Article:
Basketball Court Dimensions & Measurements
The graphics below depict most dimensions and measurements you would find on basketball courts. You can also check out our Quick Facts About Basketball Court Measurements.
American Professional Basketball Court
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College Basketball Court
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High School & Junior High School Basketball Court
The main difference between a college basketball court and a high school basketball court is the length. While college courts are 94' long, high school courts are 84'. Junior high courts are even smaller at 74' and play with a width of 42'. The other primary difference is high school courts generally do not have a restricted arc under the basket. The three-point line is 19' 9" on both high school and junior high basketball courts.
Q: I heard the NCAA made some changes to
their courts regarding the three-point line and the restricted arc area.
What are they?
A: That is correct! In 2015, the NCAA passed rules that expand the restricted arc area under the basket from three feet to four feet. They also decided to move the women's three-point line back to the men's line - 20 feet, nine inches - so they are both the same distance from the hoop.
Q: What is the restricted arc?
A: Typically, it is defined as if a defensive player is inside or touching the arc, they cannot draw a "charge" or an offensive foul.
Q: How far is the free throw line from the
A: 15 feet.
Q: What's the size of the basketball hoop?
A: 18 inches across
Q: How far is a three-point shot?
A: In high school it is 19' 9" from the line to the center of the hoop. In college games, it is 20' 9". In professional leagues, it varies but goes as high as 23' 9".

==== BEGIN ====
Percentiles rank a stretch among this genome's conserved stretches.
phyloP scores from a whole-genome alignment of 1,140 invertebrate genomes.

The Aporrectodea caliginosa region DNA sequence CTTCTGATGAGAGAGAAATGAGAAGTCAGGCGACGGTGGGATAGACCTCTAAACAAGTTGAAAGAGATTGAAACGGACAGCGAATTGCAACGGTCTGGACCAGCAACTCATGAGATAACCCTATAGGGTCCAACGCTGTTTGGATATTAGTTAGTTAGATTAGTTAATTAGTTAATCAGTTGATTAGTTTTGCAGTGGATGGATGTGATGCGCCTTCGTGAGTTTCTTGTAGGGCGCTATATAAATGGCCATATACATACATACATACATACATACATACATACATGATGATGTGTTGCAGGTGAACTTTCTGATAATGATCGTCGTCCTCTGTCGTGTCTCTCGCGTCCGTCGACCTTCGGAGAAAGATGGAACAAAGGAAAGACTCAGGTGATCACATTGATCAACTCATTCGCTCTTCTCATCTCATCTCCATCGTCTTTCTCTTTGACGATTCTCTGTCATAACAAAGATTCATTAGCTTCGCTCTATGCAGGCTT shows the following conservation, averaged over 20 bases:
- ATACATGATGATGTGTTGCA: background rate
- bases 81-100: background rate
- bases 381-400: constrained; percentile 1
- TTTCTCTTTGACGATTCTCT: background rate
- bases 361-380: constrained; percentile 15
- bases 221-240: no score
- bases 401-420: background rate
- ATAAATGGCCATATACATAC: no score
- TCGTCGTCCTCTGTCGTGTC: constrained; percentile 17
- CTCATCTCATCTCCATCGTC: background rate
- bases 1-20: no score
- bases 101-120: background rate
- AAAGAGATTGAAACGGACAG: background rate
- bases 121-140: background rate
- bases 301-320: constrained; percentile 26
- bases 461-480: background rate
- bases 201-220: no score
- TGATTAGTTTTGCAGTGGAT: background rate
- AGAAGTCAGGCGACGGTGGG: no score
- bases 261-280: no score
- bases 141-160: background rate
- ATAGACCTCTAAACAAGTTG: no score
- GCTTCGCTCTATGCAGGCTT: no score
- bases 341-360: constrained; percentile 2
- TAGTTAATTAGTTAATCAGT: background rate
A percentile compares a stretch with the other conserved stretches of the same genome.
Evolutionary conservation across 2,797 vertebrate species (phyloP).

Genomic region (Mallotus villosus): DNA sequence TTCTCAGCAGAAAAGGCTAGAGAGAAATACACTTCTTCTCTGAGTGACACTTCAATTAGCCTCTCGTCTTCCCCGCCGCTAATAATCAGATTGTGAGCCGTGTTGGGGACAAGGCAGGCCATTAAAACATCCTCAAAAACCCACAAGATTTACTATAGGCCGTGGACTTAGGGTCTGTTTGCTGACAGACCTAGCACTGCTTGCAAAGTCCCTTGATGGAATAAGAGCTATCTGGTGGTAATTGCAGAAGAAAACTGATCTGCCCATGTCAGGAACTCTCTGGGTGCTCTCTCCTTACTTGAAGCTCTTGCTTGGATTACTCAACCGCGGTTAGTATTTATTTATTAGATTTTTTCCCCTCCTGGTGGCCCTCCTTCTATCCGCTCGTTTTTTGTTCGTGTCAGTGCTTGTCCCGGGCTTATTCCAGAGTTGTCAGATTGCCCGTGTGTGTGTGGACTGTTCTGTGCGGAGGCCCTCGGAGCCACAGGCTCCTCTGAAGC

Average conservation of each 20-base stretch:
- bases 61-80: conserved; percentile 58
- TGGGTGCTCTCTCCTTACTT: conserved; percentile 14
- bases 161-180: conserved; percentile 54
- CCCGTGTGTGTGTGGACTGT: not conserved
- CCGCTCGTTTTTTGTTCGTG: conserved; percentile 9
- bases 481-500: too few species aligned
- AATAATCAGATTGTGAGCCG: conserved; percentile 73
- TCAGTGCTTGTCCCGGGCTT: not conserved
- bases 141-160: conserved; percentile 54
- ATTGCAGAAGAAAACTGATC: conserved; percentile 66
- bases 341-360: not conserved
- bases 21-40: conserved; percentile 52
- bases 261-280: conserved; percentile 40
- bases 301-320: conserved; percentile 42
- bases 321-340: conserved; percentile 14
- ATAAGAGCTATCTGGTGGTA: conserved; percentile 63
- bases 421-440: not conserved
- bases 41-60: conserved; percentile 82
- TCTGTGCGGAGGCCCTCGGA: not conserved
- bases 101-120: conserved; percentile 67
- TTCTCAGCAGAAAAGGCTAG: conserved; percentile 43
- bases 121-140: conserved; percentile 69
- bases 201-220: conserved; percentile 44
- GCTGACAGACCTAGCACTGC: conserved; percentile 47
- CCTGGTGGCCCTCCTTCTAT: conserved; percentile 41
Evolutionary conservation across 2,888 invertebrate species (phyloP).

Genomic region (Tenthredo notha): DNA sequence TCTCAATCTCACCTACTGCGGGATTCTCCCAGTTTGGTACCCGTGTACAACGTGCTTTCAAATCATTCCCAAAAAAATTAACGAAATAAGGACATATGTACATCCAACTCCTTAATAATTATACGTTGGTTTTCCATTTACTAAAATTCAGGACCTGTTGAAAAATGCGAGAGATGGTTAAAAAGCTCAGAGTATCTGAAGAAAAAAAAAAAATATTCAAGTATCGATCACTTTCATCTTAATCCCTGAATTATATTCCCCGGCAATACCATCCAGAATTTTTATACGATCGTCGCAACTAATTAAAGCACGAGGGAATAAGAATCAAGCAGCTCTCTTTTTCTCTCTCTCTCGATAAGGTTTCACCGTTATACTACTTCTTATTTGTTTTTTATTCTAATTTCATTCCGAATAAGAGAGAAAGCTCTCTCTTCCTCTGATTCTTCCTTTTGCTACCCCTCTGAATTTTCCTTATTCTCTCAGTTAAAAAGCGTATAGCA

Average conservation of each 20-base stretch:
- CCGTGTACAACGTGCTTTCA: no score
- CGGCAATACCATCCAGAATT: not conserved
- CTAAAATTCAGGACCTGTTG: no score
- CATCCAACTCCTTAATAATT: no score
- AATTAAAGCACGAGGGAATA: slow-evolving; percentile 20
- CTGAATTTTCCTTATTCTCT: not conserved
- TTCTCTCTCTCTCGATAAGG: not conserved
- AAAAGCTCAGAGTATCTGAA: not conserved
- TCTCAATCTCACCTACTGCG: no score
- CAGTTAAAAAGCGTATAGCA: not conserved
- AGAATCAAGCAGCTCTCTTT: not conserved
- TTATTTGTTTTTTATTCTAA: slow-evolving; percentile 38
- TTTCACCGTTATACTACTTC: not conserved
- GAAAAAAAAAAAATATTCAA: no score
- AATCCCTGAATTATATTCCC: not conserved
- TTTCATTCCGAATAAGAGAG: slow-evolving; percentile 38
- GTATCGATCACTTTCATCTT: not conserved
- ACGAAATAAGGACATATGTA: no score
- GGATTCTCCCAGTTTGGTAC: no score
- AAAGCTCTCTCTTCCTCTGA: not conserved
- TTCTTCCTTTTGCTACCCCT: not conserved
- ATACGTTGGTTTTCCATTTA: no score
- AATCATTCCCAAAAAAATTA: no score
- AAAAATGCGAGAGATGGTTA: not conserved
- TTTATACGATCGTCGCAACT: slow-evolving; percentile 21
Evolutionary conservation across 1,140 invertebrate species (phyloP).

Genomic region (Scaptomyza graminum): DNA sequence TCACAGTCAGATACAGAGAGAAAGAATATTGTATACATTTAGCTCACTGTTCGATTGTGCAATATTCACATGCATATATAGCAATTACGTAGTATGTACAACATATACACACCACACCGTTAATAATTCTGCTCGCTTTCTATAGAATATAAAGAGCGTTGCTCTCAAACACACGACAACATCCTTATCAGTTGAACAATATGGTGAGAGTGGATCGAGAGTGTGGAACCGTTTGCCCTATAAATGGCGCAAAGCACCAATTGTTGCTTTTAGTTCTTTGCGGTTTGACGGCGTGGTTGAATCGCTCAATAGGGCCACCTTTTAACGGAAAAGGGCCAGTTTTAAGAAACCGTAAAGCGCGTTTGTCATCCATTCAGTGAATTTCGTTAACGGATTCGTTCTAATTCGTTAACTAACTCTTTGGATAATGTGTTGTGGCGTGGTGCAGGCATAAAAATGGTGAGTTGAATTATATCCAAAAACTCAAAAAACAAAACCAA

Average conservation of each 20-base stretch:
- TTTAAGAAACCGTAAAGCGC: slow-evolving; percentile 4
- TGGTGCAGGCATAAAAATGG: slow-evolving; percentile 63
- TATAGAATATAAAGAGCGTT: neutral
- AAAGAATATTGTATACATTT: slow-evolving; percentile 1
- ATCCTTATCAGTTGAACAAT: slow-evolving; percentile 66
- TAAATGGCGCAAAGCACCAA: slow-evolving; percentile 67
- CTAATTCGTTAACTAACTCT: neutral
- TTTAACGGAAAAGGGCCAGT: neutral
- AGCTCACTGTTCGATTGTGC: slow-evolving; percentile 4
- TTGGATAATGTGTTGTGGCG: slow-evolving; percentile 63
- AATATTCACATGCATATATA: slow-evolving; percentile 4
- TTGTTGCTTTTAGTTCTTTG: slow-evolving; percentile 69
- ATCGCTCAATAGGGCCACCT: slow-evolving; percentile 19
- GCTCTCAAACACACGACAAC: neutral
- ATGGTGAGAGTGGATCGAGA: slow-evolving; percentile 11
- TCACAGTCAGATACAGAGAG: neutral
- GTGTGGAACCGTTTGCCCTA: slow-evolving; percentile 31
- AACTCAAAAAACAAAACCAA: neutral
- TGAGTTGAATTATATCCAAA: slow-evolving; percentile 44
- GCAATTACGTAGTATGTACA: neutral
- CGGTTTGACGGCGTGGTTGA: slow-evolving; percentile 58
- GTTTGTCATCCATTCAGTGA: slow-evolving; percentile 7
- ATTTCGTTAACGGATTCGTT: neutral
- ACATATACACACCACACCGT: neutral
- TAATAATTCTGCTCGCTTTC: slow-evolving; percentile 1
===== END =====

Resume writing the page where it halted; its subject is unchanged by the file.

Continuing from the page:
Q: How far is a half-court shot?
A: Not 47 feet as you might think. If you consider the backboard is 4 feet from the baseline, a half-court shot is 43 feet, unless you're on a high school court which would then be 38 feet.
The History of Basketball
Were it not for rainy days, the game of basketball might never have been invented. In early December 1891, Dr. James Naismith, a Canadian-born physical education professor and instructor at the International Young Men's Christian Association (YMCA) Training School in Springfield, Massachusetts, was seeking some type of vigorous indoor physical activity to keep his students occupied when the weather turned foul outside. After rejecting several ideas he deemed too rough or poorly suited to walled-in gymnasiums, Naismith took the first steps of creating the modern game of basketball by writing out a set of rules and nailing a peach basket onto a 10-foot-high elevated rack.
That first rough version of the sport was very different from the version we know today, and the equipment used reflected this. At first, the bottoms were left in the peach baskets, meaning the ball had to be manually retrieved after each point was scored. The bottoms were eventually removed, and the ball was poked out with a long dowel. The first “basketball” was not even a basketball; it was a soccer ball. The peach baskets remained in use all the way through 1906, when they were replaced with metal hoops and backboards. The first basketballs produced were brown, and the orange ball that is so widely used today was not introduced until the 1950s.
The high-speed pace of the game fans are accustomed to today did not exist as well. Dribbling was not originally a part of basketball, and the bounce pass was the only time the ball actually touched the floor. When dribbling was finally introduced, it was hampered by the asymmetrical shape of the early balls. It was not until around 1950, when manufacturing improved the shape of the ball, that dribbling became a major component of the game. The first official game of basketball ever played reflects how far the game has come over the years. It was played at the YMCA gymnasium in Albany, New York, on January 20, 1892. The game featured nine players and ended with a score of 1-0. The game was won on a 25-foot shot on a court nearly half the size of a present-day National Basketball Association court.
Today, basketball is a sport played around the world, both indoors and out, by people of all ages. The game is huge internationally, with countries such as Argentina, China, France, and Italy naming it as their most popular sport. It remains wildly popular in the United States as well, with high school basketball tournaments, NCAA “March Madness,” the NBA playoffs and finals, and even the Olympic games providing thrills for even the most casual of fans. Dr. Naismith could hardly have envisioned what the game would become when he nailed that first peach basket up. Not bad for just another rainy day activity.